• Poor Software Estimation

Robust software estimation helps in the correct identification of resources and the quantity of resources required to execute the project efficiently. Both over-estimation as well as under-estimation results in imbalance in the project team, which does not augur well for project health during execution. Many organizations do not treat software estimation as an important activity. They do not collect metrics on effort spent and contrast them with estimated effort and come out with properly adjusted norms. Many organizations do not even standardize a software size measure for their organization. Ball Parking is the most commonly used software estimation technique. Training in software estimation and provision of metrics to aid accurate estimation are vital for a software development organization.

  • Poor Standards and Guidelines for Development

Standards and guidelines assist the development team in achieving predictable quality for the end product. A high quality set of these will go a long way to executing the project efficiently and effectively. Many organizations pay either lip service to this concept or implement them poorly just for the sake of saying it was done.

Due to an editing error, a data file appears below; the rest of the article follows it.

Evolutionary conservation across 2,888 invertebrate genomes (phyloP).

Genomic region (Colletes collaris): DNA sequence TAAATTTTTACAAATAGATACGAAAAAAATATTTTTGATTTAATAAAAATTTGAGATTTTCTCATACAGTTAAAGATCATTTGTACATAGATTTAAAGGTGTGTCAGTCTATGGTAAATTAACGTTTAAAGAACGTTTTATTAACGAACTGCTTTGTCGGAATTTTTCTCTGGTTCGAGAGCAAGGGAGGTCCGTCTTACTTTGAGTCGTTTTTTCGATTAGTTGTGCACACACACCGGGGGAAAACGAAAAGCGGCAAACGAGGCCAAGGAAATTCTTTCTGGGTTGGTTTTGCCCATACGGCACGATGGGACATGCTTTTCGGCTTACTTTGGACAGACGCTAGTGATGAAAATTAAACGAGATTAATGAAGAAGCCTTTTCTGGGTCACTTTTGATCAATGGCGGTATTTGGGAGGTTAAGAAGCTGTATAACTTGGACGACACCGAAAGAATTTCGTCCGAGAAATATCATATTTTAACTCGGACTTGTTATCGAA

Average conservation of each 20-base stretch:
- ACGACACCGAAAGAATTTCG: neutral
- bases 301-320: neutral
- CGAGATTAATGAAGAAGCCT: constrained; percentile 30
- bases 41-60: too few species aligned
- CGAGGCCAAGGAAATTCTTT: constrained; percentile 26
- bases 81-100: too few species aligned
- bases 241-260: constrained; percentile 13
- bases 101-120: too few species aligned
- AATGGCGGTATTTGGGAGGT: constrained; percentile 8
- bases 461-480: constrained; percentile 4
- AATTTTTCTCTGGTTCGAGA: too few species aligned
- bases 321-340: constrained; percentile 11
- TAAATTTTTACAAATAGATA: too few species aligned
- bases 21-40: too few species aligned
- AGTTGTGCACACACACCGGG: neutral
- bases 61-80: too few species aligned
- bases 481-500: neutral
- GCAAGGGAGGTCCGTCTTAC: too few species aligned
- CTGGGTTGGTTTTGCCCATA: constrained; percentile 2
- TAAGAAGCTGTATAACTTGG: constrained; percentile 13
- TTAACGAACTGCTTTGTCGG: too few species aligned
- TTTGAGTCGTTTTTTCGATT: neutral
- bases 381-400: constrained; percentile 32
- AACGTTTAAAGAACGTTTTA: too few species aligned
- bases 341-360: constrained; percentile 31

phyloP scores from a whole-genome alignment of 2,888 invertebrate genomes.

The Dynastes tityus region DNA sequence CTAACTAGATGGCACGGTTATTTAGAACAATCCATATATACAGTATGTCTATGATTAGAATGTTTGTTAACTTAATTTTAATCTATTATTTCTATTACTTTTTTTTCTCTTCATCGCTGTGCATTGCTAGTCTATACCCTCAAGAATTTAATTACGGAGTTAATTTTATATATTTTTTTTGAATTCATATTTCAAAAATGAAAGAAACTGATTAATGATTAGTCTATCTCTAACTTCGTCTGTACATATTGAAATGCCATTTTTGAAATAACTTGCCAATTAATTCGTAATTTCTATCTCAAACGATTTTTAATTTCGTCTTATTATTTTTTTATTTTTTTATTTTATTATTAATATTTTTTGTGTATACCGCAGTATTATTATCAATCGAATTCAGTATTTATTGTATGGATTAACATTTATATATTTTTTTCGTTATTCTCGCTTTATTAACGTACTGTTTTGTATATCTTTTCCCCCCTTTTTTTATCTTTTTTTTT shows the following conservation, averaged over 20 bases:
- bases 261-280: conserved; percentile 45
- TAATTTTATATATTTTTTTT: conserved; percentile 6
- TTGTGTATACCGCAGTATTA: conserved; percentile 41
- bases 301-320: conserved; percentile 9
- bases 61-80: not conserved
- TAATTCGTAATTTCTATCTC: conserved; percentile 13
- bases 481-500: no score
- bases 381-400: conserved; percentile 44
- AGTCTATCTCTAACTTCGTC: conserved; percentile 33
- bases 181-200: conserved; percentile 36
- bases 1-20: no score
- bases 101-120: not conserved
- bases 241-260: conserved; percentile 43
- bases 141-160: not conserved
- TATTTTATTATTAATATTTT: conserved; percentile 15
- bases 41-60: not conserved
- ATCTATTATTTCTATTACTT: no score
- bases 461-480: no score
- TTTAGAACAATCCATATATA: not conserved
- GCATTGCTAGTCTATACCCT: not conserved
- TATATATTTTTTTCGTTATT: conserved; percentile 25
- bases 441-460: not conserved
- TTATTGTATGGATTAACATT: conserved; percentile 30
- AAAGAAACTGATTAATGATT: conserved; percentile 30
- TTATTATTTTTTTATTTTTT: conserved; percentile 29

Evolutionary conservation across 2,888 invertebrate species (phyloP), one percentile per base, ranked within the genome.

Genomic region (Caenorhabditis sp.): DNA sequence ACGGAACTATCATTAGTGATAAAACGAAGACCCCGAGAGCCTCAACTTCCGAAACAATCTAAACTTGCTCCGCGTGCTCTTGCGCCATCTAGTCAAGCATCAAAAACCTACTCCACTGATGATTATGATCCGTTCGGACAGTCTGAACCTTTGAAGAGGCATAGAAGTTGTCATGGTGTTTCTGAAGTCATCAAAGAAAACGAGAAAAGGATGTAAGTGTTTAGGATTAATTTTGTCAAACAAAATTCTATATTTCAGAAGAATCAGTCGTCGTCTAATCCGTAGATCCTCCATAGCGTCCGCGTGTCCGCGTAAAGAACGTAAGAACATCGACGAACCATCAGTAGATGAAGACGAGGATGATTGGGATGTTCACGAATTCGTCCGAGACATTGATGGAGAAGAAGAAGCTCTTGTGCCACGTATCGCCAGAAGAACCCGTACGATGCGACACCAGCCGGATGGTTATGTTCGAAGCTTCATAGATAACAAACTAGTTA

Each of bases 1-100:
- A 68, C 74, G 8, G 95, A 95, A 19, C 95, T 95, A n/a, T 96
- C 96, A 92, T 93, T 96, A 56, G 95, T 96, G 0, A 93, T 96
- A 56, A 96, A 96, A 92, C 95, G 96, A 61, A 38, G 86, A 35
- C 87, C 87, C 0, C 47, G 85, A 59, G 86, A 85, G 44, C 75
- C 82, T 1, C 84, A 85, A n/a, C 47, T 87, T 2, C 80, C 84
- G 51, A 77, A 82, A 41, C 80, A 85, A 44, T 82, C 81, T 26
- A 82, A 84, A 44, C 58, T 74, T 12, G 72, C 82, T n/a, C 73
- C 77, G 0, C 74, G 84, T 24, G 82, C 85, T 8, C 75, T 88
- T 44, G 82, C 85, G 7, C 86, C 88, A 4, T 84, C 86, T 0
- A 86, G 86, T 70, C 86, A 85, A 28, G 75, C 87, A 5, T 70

• Poor Project Planning

A saying attributed to Abraham Lincoln says,“If given six hours to fell a tree, I would use the first four in sharpening the axe,” emphasizes the importance of planning. More often than not, SPMs take project plans of an earlier project and do a “save as” for project plans for the new project. While I do not argue doing away with this practice, I would suggest that project plans be made afresh, and use “cut & paste” from the earlier project plans – as this encourages fresh thinking about the requirements of the current project.

This post is part of the series: Software Project Initiation

This paper by Murali Chemuturi describes the role of Software Project Manager (SPM) in initiating a Software Development Project. He gives detailed guidelines for what the SPM does, and the steps needed to bring diverse elements together to begin the project.

  1. Initiating a Software Project - Organizational Role Checklist
  2. Understanding the Role of the SPM in Software Project Initiation